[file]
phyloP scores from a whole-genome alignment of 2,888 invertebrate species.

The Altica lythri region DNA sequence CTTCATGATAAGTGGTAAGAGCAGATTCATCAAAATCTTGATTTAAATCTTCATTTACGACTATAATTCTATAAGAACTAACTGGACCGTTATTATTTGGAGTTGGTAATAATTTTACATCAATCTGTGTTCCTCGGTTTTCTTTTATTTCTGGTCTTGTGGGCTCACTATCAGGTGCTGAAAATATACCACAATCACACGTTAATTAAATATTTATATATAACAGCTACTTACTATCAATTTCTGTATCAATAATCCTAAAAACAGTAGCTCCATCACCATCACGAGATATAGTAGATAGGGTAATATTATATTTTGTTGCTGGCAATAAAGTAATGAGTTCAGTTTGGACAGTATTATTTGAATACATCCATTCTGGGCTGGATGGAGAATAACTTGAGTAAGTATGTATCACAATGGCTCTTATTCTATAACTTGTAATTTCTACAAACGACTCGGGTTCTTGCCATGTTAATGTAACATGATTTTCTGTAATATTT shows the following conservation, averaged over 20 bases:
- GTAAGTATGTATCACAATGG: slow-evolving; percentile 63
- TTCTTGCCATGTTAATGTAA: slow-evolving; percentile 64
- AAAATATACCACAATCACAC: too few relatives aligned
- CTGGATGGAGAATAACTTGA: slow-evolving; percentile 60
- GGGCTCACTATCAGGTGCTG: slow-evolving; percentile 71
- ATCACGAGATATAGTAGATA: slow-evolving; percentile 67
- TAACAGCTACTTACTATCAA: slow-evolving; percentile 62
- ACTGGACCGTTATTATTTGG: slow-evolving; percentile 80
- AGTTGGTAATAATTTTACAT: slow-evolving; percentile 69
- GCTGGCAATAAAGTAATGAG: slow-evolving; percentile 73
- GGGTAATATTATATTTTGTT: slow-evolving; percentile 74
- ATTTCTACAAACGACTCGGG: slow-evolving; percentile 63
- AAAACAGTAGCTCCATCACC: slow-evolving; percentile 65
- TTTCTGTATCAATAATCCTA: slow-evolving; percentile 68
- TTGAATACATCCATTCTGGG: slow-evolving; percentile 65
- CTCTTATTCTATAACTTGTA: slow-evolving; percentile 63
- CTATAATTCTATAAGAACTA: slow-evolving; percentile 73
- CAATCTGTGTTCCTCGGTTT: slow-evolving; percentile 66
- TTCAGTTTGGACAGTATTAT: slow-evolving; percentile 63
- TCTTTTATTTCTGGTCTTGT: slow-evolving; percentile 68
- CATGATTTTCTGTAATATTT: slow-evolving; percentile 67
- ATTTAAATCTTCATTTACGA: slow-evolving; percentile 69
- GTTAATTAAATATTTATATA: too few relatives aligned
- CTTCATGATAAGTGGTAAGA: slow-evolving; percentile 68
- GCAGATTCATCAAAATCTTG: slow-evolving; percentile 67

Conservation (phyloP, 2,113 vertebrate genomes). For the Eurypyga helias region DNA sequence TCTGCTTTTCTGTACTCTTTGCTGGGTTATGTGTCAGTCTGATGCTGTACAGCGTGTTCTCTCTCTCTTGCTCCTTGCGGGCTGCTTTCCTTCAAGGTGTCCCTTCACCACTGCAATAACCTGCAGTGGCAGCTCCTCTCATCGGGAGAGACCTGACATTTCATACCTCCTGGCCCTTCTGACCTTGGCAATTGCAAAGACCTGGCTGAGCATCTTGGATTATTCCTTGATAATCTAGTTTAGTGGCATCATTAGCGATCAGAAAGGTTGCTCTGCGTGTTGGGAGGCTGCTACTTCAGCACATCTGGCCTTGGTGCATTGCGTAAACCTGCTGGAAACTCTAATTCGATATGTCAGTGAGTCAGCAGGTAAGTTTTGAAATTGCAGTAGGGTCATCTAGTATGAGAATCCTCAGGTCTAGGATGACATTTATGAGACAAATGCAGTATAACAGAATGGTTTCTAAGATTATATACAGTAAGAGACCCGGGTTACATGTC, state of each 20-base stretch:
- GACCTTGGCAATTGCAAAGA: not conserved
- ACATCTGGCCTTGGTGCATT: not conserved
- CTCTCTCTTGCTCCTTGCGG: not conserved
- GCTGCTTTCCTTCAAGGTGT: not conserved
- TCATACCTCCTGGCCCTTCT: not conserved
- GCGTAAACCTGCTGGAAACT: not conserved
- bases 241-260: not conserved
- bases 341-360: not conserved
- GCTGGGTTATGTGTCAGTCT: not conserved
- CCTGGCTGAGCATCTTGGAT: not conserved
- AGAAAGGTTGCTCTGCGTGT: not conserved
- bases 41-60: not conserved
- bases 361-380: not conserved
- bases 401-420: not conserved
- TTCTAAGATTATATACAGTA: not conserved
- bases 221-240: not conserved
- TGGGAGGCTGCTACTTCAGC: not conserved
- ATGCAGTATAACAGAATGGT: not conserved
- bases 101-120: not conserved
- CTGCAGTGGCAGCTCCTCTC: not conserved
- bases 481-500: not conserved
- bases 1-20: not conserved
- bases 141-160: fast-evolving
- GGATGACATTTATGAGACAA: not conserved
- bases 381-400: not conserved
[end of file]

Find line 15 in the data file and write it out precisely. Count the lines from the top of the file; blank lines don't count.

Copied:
- AAAACAGTAGCTCCATCACC: slow-evolving; percentile 65